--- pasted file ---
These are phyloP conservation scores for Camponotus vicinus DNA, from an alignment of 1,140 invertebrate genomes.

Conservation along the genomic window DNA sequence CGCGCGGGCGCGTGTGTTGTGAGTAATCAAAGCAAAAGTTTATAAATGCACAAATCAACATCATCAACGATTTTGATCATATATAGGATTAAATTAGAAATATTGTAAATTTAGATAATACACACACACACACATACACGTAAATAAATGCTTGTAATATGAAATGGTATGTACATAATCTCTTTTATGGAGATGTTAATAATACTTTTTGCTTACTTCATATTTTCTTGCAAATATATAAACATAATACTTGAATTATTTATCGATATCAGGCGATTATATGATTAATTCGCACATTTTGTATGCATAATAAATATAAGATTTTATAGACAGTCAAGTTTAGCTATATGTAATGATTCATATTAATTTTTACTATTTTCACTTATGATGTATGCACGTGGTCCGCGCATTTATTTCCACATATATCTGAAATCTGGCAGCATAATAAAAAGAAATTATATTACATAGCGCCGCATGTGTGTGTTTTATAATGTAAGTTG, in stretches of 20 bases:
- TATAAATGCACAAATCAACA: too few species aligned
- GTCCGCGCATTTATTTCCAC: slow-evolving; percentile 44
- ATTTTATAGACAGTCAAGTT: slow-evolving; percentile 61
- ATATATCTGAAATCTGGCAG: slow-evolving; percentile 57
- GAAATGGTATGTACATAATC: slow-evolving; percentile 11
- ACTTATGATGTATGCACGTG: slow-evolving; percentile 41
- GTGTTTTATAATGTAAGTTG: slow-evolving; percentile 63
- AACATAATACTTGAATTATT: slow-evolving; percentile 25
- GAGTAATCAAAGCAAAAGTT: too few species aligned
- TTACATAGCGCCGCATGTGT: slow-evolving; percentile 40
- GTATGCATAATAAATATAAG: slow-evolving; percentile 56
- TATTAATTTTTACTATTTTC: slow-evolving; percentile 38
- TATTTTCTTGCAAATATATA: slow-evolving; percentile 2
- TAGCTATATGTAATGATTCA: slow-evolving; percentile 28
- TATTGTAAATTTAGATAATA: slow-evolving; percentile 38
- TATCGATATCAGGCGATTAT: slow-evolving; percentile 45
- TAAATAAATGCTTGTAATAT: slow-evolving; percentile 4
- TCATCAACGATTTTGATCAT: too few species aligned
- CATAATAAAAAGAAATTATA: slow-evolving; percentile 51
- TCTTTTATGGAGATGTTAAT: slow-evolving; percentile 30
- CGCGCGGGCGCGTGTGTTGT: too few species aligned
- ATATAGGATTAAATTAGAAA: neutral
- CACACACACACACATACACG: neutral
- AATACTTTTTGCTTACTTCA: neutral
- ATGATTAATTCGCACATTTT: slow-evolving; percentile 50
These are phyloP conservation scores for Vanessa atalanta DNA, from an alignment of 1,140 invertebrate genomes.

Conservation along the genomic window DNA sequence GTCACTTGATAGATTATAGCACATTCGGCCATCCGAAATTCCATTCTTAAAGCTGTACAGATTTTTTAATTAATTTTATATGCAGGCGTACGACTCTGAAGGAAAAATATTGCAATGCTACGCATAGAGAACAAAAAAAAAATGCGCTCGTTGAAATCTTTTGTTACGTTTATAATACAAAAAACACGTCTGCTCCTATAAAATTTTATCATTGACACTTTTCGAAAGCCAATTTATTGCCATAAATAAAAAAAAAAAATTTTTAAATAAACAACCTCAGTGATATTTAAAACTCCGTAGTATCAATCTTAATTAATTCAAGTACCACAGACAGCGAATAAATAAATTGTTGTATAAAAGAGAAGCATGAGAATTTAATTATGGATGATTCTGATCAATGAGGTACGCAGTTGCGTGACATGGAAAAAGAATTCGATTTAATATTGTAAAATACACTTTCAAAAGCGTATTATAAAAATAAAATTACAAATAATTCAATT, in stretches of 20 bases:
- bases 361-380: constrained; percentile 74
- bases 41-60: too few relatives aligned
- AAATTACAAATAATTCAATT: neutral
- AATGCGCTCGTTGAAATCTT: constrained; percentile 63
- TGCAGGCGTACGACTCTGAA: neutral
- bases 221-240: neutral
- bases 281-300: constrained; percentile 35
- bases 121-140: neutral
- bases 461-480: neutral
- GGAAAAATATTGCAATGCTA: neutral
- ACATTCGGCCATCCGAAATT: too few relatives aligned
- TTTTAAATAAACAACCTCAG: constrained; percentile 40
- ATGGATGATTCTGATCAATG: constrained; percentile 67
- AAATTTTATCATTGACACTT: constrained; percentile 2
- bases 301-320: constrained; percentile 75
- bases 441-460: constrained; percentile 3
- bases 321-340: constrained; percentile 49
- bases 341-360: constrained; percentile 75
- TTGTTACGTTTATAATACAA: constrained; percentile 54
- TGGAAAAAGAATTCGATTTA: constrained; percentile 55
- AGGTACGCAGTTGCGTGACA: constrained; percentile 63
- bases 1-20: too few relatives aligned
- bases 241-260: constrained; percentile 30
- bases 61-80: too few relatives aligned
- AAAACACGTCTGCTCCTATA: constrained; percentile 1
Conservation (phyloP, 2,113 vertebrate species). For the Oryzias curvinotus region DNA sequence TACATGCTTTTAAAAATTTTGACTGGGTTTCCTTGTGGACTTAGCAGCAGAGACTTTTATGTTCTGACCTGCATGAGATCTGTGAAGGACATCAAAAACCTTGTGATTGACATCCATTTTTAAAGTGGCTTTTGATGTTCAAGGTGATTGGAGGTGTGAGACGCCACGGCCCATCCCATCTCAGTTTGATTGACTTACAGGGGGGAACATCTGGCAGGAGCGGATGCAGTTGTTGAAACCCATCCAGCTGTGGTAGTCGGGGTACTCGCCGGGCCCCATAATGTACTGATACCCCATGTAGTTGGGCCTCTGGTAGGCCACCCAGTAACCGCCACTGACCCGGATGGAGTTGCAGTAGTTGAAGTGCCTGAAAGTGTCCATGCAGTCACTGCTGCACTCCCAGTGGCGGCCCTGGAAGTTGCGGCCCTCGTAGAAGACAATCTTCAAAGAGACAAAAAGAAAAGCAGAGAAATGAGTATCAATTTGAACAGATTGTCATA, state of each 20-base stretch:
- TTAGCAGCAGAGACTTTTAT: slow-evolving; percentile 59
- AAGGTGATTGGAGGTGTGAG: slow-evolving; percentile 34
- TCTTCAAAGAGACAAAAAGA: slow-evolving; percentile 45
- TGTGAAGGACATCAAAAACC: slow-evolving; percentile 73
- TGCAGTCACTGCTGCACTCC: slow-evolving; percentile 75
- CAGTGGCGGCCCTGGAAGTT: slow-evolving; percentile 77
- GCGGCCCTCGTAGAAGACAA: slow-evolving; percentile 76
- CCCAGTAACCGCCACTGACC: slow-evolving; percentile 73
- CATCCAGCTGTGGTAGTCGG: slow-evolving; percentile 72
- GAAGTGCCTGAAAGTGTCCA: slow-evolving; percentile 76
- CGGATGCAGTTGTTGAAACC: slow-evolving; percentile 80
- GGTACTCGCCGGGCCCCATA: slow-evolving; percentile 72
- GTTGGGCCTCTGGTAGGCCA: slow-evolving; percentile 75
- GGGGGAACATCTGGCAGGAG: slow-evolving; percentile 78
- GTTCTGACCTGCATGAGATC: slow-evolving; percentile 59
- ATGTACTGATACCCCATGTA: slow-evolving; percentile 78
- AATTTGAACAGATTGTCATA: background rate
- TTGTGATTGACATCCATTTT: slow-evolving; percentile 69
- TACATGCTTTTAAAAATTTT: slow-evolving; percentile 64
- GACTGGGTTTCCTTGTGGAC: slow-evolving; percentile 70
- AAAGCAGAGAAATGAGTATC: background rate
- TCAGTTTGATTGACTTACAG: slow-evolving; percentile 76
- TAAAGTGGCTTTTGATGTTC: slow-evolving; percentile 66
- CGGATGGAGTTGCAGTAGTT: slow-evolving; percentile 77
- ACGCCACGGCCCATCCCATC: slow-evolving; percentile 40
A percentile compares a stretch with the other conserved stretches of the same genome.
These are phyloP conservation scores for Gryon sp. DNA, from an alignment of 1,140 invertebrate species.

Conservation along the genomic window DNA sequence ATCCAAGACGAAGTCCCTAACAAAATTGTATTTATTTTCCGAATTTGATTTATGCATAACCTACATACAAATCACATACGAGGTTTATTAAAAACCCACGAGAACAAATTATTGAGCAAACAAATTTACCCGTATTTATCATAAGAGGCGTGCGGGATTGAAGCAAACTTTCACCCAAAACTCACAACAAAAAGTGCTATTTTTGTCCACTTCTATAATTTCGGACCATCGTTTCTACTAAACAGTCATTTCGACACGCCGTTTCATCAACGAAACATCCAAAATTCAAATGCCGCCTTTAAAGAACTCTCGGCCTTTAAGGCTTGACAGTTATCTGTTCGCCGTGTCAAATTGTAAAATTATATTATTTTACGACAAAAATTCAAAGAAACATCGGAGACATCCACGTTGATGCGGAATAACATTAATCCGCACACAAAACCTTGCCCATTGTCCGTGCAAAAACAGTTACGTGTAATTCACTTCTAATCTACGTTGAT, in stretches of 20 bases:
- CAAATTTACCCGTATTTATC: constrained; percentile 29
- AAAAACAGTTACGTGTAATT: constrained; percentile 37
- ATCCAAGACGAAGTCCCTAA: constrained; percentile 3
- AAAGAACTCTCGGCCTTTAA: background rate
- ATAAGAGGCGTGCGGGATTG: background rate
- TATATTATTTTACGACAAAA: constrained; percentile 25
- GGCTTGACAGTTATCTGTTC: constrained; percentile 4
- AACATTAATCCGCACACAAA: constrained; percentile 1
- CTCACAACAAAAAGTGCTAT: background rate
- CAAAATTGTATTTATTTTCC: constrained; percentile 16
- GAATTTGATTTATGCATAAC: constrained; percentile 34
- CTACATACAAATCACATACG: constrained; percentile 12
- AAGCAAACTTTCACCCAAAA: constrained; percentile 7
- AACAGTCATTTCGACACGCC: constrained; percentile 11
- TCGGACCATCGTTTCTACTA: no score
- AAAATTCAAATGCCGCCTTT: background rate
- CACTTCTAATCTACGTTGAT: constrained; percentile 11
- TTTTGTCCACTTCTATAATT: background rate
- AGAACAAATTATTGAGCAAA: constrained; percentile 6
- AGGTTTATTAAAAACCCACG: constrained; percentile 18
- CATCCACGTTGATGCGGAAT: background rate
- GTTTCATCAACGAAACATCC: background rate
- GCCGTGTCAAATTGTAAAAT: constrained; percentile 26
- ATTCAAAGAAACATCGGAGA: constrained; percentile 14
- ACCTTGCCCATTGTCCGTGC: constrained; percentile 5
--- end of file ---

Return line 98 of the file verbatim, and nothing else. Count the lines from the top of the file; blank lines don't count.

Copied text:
- TCGGACCATCGTTTCTACTA: no score